Since 2020 has become the year of the so called “murder hornet,” homeowners throughout the country have been extra mindful of the airborne insects buzzing around their homes. Before this species was spotted in Washington last December, it was commonly known as the “Asian giant hornet” (Vespa mandarinia) and very few experts expected the exotic species to appear in the US. Many people living throughout the country have been hoping for, or fearing an encounter with these truly dangerous hornets all year despite the fact that Washington entomologists struggled for months just to capture a single specimen in the state.
University entomologists have received numerous insect specimens in the mail from residents in just about every state, each one of whom had likely hoped to be the first to capture a confirmed murder hornet specimen in the country. Unsurprisingly, all of the specimens submitted were identified as other species that have long inhabited the US, the most common of which were large wasp species like native cicada killers and non-native, but well established European hornets.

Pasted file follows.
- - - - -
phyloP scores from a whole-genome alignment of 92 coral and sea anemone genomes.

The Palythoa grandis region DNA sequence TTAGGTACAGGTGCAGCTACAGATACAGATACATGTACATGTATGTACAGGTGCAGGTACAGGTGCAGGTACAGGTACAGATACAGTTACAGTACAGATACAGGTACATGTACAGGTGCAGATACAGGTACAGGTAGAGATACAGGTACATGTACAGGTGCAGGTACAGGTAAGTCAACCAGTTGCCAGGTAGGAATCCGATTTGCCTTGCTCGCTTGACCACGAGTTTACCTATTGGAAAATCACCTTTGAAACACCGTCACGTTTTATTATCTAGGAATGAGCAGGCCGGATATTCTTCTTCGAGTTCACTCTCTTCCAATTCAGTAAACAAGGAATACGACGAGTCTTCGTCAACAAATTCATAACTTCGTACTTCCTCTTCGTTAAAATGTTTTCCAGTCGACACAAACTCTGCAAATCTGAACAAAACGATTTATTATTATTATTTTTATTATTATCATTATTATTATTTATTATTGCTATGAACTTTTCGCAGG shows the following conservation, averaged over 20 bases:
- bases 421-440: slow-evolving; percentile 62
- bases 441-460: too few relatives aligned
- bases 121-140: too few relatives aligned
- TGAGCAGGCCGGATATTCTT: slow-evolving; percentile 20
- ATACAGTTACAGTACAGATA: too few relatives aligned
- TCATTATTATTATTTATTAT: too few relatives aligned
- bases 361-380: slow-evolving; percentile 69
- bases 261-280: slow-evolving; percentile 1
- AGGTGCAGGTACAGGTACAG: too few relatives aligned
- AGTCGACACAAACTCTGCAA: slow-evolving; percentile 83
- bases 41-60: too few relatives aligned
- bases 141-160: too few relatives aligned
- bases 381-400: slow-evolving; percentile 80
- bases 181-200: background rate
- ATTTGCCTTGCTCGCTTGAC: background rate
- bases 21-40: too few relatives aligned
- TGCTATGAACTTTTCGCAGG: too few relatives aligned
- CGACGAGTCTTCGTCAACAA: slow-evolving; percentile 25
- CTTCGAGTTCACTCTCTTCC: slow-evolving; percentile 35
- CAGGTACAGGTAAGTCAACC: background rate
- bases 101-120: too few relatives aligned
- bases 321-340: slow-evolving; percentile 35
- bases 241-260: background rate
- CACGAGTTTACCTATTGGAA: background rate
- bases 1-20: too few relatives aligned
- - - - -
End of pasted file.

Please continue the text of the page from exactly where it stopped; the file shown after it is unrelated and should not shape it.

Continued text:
The non-native European hornet is the only true hornet species that can be found in the US, and no hornet species is native to North America. In the murder hornet’s native Asian habitat range, the species lives up to its most recently acquired nickname, but for the time being, the yellow jacket wasps that forage in US neighborhoods during the late summer and early fall seasons pose a much greater public health threat than murder hornets.
According to Jennifer Jandt, a zoologist at the University of Otago in New Zealand, if a few yellow jackets descend upon a picnic or cookout, the pests should not be bothered; instead, let them do their investigating in peace until they leave. However, if a large number of yellow jackets appear, a nest was likely disturbed, which is how most medically serious wasp envenomation cases start. Jandt also states that anyone who disturbs a yellow jacket nest is likely to sustain at least ten stings while running in the other direction, but luckily, the amount of venom delivered into the bloodstream by ten yellow jacket stings is not sufficiently toxic to result in a fatality. That being said, one yellow jacket sting can be fatal to those with venom allergies.
Do you think that murder hornets will become established in the US?